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Title: Enabling Nanoparticle Networking in Semicrystalline Polymer Matrices

Abstract

Among the physical and chemical attributes of the nanocomposite components and their interactions that contribute to the ultimate material properties, nanoparticle arrangement in the matrix is a key contributing factor that has been targeted through materials choices and processing strategies in numerous previous studies. Often, the desired nanocomposite morphology contains individually dispersed and distributed nanoparticles. In this research, a phase-segregated morphology containing nanoparticle networks was studied. A model nanocomposite system composed of calcium phosphate nanoparticles and a poly(3-hydroxybutyrate) matrix was produced to understand how polymer crystallization and crystal structure can facilitate the formation of a phase-segregated morphology containing nanoparticle networks. Two chemically similar calcium phosphate nanoparticle systems with different shapes, near-spherical and nanofiber, were synthesized for use in the nanocomposites. The different shapes were used independently in nanocomposites in an attempt to understand the effect of the nanoparticle shapes on crystallization-mediated nanoparticle network formation. The resulting nanocomposites were characterized to establish the effects of component interactions on the polymer structure. Additionally from the viscoelastic properties, structure-property relationships in these materials can be defined as a function of nanoparticle shape and concentration. The results of this research suggest that when the nanocomposite components are not strongly interacting, polymer crystallization may bemore » used as a forced assembly method for nanoparticle networks. Such a methodology has applications to the design of functional polymer nanocomposites such as biomedical implant materials and organic photovoltaic materials where judicious choice of nanoparticle-polymer pairs and control of polymer crystal nucleation and growth processes could be used to control the length scale of phase segregation.« less

Authors:
; ; ;  [1]
  1. (GIT)
Publication Date:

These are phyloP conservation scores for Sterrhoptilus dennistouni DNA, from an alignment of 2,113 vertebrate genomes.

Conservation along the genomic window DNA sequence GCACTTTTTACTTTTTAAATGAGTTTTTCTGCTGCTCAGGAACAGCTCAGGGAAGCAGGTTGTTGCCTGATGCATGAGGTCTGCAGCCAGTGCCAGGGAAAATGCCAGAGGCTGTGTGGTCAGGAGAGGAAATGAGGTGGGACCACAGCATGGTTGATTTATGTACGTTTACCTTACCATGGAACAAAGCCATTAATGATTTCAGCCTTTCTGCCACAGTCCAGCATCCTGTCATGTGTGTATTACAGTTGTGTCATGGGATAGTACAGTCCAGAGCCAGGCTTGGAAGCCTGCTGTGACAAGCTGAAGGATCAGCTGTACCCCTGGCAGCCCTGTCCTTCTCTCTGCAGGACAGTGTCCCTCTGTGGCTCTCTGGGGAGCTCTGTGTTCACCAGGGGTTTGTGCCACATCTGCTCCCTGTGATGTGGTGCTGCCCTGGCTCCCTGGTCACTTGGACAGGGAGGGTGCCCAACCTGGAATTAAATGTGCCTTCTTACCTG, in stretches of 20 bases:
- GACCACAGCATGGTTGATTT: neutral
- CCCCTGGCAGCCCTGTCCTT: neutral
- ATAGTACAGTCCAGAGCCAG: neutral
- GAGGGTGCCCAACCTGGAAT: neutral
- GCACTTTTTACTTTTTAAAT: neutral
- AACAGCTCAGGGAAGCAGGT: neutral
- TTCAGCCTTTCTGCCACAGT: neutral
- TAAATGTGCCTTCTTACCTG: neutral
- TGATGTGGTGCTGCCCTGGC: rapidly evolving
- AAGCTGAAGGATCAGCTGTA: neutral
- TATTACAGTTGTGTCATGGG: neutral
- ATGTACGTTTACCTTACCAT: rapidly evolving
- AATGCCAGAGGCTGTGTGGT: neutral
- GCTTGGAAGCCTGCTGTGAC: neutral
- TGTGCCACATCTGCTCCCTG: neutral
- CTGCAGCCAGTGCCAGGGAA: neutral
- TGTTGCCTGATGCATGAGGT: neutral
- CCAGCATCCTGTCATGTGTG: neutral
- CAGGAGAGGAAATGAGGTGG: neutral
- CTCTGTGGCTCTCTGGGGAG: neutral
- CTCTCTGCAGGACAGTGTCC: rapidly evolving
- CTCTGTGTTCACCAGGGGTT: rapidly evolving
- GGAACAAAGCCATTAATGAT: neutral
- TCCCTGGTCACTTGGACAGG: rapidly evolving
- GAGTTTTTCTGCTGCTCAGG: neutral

Research Org.:
Argonne National Lab. (ANL), Argonne, IL (United States). Advanced Photon Source (APS)
Sponsoring Org.:
NSFINDUSTRY
OSTI Identifier:
1047916
Resource Type:
Journal Article
Journal Name:
ACS Appl. Mater. Interfaces
Additional Journal Information:
Journal Volume: 4; Journal Issue: (6) ; 06, 2012; Journal ID: ISSN 1944-8244
Country of Publication:
United States
Language:
ENGLISH
Subject:
36 MATERIALS SCIENCE; 77 NANOSCIENCE AND NANOTECHNOLOGY; CALCIUM PHOSPHATES; CRYSTAL STRUCTURE; CRYSTALLIZATION; DESIGN; FUNCTIONALS; MATRICES; MECHANICAL PROPERTIES; MORPHOLOGY; NUCLEATION; POLYMERS; PROCESSING; SEGREGATION; SHAPE

Citation Formats

Kaur, Jasmeet, Lee, Ji Hoon, Bucknall, David G., and Shofner, Meisha L. Enabling Nanoparticle Networking in Semicrystalline Polymer Matrices. United States: N. p., 2012. Web. doi:10.1021/am300457y.
Kaur, Jasmeet, Lee, Ji Hoon, Bucknall, David G., & Shofner, Meisha L. Enabling Nanoparticle Networking in Semicrystalline Polymer Matrices. United States. doi:10.1021/am300457y.
Kaur, Jasmeet, Lee, Ji Hoon, Bucknall, David G., and Shofner, Meisha L. Tue . "Enabling Nanoparticle Networking in Semicrystalline Polymer Matrices". United States. doi:10.1021/am300457y.
@article{osti_1047916,
title = {Enabling Nanoparticle Networking in Semicrystalline Polymer Matrices},
author = {Kaur, Jasmeet and Lee, Ji Hoon and Bucknall, David G. and Shofner, Meisha L.},
abstractNote = {Among the physical and chemical attributes of the nanocomposite components and their interactions that contribute to the ultimate material properties, nanoparticle arrangement in the matrix is a key contributing factor that has been targeted through materials choices and processing strategies in numerous previous studies. Often, the desired nanocomposite morphology contains individually dispersed and distributed nanoparticles. In this research, a phase-segregated morphology containing nanoparticle networks was studied. A model nanocomposite system composed of calcium phosphate nanoparticles and a poly(3-hydroxybutyrate) matrix was produced to understand how polymer crystallization and crystal structure can facilitate the formation of a phase-segregated morphology containing nanoparticle networks. Two chemically similar calcium phosphate nanoparticle systems with different shapes, near-spherical and nanofiber, were synthesized for use in the nanocomposites. The different shapes were used independently in nanocomposites in an attempt to understand the effect of the nanoparticle shapes on crystallization-mediated nanoparticle network formation. The resulting nanocomposites were characterized to establish the effects of component interactions on the polymer structure. Additionally from the viscoelastic properties, structure-property relationships in these materials can be defined as a function of nanoparticle shape and concentration. The results of this research suggest that when the nanocomposite components are not strongly interacting, polymer crystallization may be used as a forced assembly method for nanoparticle networks. Such a methodology has applications to the design of functional polymer nanocomposites such as biomedical implant materials and organic photovoltaic materials where judicious choice of nanoparticle-polymer pairs and control of polymer crystal nucleation and growth processes could be used to control the length scale of phase segregation.},
doi = {10.1021/am300457y},
journal = {ACS Appl. Mater. Interfaces},
issn = {1944-8244},
number = (6) ; 06, 2012,
volume = 4,
place = {United States},
year = {2012},
month = {10}
}